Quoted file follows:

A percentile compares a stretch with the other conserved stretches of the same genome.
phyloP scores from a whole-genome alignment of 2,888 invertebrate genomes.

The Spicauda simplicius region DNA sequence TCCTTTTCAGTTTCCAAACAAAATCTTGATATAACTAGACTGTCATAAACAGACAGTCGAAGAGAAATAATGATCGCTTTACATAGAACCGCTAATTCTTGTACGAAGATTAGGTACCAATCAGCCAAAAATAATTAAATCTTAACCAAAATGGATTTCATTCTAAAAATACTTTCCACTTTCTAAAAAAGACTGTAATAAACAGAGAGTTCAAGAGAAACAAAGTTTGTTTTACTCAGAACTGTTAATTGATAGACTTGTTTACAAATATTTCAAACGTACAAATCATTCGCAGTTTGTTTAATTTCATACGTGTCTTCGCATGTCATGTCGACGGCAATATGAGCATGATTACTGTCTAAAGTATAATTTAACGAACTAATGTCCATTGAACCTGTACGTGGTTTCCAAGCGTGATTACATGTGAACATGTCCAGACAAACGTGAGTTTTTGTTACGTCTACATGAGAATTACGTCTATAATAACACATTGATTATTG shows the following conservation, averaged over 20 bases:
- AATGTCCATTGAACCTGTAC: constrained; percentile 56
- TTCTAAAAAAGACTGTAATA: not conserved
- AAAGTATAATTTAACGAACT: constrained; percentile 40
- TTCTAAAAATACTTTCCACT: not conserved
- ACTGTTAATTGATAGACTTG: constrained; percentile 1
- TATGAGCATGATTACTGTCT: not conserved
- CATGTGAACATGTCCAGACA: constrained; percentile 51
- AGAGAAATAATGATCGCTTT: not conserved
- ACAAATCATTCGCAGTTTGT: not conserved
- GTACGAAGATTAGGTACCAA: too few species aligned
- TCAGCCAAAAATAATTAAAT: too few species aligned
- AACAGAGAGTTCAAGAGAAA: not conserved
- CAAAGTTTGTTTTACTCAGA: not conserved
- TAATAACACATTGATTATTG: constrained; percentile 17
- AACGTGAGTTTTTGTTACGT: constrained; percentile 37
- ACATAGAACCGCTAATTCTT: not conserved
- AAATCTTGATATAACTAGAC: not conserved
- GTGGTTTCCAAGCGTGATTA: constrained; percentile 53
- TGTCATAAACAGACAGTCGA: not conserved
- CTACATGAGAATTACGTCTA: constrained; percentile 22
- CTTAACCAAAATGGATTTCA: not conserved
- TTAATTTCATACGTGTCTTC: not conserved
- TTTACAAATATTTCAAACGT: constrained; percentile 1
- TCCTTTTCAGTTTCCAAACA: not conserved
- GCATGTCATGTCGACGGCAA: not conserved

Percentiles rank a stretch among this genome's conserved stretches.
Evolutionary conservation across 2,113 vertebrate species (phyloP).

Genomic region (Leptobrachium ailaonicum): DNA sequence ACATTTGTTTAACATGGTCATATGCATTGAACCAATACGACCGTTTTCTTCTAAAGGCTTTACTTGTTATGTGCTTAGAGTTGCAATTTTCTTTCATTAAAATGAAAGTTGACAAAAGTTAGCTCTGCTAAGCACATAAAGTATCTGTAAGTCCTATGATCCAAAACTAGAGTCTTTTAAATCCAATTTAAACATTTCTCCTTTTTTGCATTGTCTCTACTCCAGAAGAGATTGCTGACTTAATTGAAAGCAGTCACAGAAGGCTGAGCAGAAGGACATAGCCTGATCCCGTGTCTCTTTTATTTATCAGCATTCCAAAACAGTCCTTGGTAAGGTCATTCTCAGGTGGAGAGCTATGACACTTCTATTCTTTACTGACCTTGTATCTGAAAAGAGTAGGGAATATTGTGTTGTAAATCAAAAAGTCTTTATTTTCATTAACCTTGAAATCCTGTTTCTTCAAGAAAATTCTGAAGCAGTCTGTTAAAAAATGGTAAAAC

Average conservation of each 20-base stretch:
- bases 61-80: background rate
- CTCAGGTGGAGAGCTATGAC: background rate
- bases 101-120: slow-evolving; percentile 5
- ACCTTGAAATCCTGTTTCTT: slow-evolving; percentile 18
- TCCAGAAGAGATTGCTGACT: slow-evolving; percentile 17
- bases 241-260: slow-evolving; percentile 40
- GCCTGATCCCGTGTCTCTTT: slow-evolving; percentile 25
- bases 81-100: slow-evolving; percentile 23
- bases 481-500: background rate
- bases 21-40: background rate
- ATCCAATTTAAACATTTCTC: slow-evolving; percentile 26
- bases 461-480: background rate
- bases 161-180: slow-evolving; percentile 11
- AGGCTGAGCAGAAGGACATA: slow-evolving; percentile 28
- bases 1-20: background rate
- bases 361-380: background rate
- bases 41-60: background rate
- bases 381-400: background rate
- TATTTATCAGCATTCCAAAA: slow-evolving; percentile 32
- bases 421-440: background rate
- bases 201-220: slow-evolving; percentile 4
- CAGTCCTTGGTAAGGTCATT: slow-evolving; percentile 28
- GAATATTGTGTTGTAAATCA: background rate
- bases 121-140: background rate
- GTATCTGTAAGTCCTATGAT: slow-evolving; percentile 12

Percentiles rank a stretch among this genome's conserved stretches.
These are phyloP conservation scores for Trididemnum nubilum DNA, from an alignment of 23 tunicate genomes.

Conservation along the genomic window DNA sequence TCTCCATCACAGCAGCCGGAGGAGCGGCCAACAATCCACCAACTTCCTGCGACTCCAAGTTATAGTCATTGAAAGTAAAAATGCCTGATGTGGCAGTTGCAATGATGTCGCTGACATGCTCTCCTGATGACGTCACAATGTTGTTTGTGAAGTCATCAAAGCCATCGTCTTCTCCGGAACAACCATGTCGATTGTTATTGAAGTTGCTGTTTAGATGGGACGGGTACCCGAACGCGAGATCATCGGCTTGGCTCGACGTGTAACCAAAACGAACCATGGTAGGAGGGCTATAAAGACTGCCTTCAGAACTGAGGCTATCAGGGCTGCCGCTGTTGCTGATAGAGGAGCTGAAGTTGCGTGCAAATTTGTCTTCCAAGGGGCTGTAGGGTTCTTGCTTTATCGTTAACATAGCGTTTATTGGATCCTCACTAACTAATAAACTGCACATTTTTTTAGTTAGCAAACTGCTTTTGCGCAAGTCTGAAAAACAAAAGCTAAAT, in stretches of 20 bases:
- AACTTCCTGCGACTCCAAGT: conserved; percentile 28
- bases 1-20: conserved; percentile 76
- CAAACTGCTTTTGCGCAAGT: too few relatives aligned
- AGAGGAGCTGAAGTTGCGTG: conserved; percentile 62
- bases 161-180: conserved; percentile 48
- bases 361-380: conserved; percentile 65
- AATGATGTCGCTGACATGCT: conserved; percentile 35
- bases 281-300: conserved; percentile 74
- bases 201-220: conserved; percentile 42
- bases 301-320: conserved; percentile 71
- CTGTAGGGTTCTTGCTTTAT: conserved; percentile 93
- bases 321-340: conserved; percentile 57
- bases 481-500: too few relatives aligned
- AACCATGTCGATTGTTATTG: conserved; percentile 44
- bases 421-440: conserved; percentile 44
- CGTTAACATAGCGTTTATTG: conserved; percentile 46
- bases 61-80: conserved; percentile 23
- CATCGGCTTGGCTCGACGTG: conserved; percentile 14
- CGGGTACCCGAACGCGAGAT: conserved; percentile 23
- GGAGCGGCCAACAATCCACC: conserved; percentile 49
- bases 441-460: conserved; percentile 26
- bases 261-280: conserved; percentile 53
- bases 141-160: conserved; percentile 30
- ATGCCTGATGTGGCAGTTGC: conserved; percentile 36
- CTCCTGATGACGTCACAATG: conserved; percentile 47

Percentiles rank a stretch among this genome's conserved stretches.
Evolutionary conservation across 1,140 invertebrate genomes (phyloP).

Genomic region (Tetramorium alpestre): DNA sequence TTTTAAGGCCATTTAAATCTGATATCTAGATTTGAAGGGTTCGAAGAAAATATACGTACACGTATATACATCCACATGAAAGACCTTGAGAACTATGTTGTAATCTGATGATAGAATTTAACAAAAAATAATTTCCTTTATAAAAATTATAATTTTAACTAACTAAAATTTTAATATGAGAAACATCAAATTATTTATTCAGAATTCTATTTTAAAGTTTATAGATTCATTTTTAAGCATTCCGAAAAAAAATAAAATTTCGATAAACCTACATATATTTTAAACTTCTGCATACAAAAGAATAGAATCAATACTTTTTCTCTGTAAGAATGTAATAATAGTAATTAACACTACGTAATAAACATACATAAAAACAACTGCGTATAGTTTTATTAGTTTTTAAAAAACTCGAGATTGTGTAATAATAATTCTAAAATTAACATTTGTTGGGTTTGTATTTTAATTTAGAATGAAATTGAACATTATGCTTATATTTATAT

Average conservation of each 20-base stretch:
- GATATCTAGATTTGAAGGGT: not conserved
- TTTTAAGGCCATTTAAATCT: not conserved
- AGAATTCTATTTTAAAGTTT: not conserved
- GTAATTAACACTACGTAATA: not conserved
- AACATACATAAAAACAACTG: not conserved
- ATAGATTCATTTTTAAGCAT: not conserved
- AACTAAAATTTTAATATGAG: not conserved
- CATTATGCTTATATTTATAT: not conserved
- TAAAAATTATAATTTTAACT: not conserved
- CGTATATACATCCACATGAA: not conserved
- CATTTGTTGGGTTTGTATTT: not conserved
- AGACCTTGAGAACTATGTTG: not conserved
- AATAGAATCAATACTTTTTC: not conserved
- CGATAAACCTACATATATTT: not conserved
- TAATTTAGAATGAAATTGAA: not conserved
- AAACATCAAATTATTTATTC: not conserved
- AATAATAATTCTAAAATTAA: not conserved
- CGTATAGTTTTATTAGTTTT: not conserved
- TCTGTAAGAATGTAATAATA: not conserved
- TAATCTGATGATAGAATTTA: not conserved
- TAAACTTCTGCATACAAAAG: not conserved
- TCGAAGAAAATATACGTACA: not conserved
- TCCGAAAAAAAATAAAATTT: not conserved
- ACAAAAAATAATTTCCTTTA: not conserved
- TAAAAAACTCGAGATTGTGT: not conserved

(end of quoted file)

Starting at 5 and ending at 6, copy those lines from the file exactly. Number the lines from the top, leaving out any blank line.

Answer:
- TTCTAAAAAAGACTGTAATA: not conserved
- AAAGTATAATTTAACGAACT: constrained; percentile 40